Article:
Hosia, these are the tools of my hand, heart, and spirit.
They symbolize the elements and the corners of creation.
Today I ask that you empower them for working magic,
and regulate their use for the greatest good.
May they always direct my energy in perfect love and trust.
So be it.

In ancient Greece, a scapegoat (often a criminal) was often identified to bear the sins for an entire community, then either sacrificed or banished into the wilderness. A way to adapt this practice is by designing an image of something you need to banish, then “driving it away” by putting it in the car and leaving it in a remote spot. As you turn away, ask the goddess Hosia to witness the rite and to empower your efforts for positive change.

Sources: Wikipedia and Pagan Pages and 365 Goddess

According to some pagan calendars, May 14 is listed as the Birthday of Apollo. However, according to the mythology, Apollo was born on the seventh day of the month Thargelion. Wikipedia goes on to say that this was according to Delian tradition, and that according to Delphian tradition, it was the seventh day of the month of Bysios. The seventh and twentieth, the days of the new and full moon, were also held sacred to him.

If the exact date is important you you, I’d suggest you take a look at the Wikipedia article on the Attic Calendar which gives the names of the months and their approximate times in the year. For the purposes of simplicity, I would suggest that the 7th day following either the New or Full Moon in May (May 17 in 2017) would fit the criteria and make for a fine day to celebrate the birth of the God of Light Apollo.

Who is Apollo? Here’s a brief profile:

Apollo is the son of Zeus and Leto. His twin sister is Artemis. He is the god of music, playing a golden lyre. The Archer, far shooting with a silver bow. The god of healing who taught man medicine. The god of light. The god of truth, who can not speak a lie.

One of Apollo’s more important daily tasks is to harness his chariot with four horses an drive the Sun across the sky. He is famous for his oracle at Delphi. People traveled to it from all over the Greek world to divine the future. His tree was the laurel. The crow his bird. The dolphin his animal.

Source: Wikipedia

From May 19-28 is the time of the Greek festival of Kallyntaria and Plynteria, a time that is also known as a time for “spring cleaning”. Most of us have already started our spring cleaning in various forms, but this particular time of the Sacred Year is dedicated to spiritual cleaning – the cleaning and nurturance of the sacred places.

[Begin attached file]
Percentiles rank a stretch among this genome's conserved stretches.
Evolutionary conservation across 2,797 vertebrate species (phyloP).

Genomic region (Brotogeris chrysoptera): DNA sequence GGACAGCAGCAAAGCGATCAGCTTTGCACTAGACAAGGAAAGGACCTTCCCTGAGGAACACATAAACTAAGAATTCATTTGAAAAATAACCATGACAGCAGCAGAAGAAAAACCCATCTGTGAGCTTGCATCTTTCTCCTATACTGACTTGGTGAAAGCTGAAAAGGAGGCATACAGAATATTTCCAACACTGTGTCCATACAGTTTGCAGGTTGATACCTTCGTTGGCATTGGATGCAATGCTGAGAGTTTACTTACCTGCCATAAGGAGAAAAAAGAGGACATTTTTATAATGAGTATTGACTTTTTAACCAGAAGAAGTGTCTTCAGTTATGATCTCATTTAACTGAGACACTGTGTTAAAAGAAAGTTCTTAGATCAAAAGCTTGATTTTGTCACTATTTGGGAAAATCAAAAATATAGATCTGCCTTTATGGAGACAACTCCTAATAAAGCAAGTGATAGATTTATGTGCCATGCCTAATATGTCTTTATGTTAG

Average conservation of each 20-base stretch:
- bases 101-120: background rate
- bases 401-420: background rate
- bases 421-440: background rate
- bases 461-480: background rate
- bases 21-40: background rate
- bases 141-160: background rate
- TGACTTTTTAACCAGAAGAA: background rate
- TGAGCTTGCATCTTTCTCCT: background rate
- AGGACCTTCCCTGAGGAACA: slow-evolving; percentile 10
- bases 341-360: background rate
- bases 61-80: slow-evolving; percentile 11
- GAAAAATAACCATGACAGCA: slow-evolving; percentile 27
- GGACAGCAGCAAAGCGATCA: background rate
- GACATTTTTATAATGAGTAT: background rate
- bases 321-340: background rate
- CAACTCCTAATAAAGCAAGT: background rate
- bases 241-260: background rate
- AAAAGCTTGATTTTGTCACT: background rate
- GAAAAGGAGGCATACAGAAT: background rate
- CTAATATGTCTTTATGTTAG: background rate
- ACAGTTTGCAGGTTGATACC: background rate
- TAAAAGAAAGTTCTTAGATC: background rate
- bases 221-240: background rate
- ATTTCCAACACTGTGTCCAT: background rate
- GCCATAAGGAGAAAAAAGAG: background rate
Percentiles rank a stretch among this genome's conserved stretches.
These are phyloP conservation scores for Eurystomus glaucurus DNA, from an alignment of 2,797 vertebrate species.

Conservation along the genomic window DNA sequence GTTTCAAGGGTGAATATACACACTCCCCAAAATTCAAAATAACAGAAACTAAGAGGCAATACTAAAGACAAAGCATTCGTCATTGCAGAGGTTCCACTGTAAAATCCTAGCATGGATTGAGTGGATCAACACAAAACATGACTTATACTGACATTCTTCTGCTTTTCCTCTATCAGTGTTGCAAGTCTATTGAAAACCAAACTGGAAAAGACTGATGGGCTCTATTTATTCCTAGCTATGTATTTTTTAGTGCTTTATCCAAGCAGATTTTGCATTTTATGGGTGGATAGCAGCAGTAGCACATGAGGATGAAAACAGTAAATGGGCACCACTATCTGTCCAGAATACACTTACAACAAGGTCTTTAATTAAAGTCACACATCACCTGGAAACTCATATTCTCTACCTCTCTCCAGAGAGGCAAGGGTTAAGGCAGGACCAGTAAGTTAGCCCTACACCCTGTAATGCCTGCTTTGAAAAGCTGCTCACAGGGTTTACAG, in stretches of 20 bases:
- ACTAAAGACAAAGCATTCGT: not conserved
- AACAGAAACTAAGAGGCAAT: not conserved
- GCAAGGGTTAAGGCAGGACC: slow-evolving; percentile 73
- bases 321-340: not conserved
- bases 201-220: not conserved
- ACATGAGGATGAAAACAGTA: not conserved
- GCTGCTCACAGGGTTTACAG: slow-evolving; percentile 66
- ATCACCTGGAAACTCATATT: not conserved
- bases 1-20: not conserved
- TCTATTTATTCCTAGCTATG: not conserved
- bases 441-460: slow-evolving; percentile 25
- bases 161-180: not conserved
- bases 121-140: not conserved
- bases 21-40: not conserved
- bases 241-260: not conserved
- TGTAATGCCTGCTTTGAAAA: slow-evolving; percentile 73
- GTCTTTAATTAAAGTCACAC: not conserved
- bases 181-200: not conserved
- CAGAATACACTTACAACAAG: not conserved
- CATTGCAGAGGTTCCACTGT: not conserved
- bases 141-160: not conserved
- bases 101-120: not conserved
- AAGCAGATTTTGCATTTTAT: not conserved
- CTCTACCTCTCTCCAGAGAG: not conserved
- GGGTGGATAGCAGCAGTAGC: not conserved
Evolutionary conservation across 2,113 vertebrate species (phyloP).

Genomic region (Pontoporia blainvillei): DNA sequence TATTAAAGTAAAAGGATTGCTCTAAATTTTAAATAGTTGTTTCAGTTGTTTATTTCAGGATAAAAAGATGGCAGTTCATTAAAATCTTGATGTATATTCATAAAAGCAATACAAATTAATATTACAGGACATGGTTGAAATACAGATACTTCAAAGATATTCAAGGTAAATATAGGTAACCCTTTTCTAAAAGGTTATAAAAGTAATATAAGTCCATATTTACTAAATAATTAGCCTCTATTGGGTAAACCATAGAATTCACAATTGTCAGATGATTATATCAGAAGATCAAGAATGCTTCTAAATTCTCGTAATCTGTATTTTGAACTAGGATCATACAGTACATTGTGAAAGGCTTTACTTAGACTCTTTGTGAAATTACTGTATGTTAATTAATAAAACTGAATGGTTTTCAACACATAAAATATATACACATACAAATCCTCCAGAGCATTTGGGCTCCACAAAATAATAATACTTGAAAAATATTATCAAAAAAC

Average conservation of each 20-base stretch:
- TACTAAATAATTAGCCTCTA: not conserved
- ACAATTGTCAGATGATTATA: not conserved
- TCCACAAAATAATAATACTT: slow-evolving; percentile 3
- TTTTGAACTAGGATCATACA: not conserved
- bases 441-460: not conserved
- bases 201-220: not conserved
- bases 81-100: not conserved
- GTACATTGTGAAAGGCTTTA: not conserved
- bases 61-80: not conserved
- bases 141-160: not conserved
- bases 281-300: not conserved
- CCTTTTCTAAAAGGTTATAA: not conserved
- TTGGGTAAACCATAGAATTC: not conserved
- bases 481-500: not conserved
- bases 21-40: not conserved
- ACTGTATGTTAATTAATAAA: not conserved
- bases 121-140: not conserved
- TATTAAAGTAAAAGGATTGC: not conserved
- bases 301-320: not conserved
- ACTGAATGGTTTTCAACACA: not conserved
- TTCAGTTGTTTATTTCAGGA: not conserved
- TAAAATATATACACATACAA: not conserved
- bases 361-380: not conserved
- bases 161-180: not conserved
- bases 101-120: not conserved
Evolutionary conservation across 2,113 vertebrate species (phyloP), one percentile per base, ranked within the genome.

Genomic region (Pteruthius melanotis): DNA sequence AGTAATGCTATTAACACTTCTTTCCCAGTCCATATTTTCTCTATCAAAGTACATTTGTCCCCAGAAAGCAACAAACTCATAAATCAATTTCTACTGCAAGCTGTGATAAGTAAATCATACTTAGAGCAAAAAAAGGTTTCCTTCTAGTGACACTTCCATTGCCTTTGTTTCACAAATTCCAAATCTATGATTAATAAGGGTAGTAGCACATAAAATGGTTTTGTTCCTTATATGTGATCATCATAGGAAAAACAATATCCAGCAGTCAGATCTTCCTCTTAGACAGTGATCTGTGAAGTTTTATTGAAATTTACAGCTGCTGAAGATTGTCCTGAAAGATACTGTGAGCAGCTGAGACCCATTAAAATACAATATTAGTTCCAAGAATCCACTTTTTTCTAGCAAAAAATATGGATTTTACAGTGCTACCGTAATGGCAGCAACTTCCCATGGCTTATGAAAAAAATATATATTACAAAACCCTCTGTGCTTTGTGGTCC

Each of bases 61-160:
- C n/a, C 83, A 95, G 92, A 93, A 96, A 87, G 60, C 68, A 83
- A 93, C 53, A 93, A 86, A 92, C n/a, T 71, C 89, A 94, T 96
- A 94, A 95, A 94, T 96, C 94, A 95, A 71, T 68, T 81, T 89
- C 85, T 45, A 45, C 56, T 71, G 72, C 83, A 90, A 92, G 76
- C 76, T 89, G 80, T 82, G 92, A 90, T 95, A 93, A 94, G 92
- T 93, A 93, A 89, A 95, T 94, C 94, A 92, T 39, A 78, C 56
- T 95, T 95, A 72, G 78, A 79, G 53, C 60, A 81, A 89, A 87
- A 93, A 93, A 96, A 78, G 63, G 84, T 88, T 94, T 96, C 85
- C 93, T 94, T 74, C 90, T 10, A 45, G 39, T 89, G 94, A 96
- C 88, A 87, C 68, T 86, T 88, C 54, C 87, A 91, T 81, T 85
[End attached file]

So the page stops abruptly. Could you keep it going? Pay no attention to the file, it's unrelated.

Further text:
The Greeks were good at that, and they called this festival Kallyntaria and Plynteria, by which they meant making a special effort to clean the sacred statues of the goddess and god. With all that incense burning and dust gathering, the sacred images get pretty dirty, and you had to take them to be washed in the nearest rivers or lakes, submerging them and letting them reunite with the life-giving waters. Afterward, the women dressed the goddess in her jewels, with much ceremony, and paraded her proudly back to her home in the temple. No singing or fun was allowed during this procedures. These festivals were solomnized because it was work, not play.

The same principle applies to us today. Let’s get those brooms out, and wash the house from top to bottom, really giving it an old fashioned purification. What could be more natural than to transform the old custom of spring cleaning into a religious devotion!

For modern Pagans/Wiccans, now is the time to strip down all the old decorations and adornments of your alter or personal magic space and to do some spring cleaning. If your alter has statues or images of the particular God or Goddess (or both) take them to a local river or stream (if you live near one) and bath the statues in the rushing water. If you are no where near a river, you can use either spring water from bottles, or rushing water from your sink.

If your statues and tools are not made of material safe enough for getting wet, then pass them over pine, frankincense, myrrh, or sandalwood incense. You can also use both water and incense to cleanse your magical wares if you feel it necessary. Clean the dust and and clutter your alter may have accumulated in past celebrations. If you still have Beltane items on your alter, now is the time to remove them and gently store them away for next year.

Celebrate this time of cleaning by partaking of refreshing drinks such as fruit juices like lemonade or limeade. Foods can be on the spicy side, incorporating garlic, onion, and spicy peppers for both purifying and cleansing. Don’t forget to offer some to the Gods :).

From: The Grandmother of Time and Witchbook